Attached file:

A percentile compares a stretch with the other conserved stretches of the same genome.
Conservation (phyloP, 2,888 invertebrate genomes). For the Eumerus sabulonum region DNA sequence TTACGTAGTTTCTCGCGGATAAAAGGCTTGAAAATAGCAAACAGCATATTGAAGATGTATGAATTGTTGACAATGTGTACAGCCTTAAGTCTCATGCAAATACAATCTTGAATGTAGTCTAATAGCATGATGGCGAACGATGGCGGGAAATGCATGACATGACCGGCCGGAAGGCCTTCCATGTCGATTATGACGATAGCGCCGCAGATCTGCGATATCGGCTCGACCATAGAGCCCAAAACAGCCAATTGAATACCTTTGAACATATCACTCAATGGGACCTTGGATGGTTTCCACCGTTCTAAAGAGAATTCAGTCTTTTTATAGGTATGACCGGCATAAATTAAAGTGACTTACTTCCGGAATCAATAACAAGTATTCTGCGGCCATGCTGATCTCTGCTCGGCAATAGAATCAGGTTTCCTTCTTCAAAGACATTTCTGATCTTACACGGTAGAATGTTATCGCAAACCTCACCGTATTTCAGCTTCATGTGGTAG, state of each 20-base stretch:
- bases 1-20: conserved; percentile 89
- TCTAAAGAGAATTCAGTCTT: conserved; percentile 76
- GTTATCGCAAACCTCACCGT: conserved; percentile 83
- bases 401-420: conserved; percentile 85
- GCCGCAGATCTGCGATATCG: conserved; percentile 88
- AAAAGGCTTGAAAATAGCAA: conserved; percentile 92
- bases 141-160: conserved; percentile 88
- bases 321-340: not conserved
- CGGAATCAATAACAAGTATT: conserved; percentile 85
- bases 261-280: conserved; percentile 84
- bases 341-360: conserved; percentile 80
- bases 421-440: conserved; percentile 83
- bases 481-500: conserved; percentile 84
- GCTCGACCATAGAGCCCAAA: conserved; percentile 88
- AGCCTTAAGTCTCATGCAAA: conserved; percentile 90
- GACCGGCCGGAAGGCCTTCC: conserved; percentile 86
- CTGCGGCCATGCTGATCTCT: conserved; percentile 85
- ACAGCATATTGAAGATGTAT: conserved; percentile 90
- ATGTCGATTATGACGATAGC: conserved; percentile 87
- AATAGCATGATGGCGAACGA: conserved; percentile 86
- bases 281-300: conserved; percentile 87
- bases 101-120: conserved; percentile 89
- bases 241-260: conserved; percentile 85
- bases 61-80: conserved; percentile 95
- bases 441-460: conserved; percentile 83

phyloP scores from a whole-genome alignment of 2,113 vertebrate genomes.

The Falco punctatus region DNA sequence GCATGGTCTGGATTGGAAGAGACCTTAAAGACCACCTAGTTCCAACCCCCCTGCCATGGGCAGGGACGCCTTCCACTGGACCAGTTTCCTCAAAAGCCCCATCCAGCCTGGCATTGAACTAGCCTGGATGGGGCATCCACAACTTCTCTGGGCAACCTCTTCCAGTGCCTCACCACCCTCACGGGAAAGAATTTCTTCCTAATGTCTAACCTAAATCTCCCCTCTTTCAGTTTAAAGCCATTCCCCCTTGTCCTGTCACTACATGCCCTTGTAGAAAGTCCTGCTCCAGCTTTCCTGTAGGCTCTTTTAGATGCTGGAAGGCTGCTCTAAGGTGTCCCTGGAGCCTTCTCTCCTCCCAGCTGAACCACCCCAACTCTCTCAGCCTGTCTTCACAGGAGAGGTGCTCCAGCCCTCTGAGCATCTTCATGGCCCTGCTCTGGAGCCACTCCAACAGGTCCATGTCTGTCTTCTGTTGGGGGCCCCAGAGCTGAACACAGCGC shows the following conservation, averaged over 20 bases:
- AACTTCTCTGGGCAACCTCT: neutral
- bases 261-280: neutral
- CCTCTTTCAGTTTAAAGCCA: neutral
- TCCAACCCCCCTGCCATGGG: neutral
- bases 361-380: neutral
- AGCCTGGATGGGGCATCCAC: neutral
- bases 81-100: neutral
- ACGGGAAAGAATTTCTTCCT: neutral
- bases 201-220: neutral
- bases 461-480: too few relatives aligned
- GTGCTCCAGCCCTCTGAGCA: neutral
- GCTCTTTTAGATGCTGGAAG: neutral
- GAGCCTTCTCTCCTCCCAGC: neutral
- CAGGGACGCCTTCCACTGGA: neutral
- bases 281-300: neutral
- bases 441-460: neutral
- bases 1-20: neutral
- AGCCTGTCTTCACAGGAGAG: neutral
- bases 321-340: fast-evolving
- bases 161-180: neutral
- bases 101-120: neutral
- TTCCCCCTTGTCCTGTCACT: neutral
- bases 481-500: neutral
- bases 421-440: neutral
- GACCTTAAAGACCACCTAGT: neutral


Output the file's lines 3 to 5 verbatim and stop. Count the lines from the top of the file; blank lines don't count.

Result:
- bases 1-20: conserved; percentile 89
- TCTAAAGAGAATTCAGTCTT: conserved; percentile 76
- GTTATCGCAAACCTCACCGT: conserved; percentile 83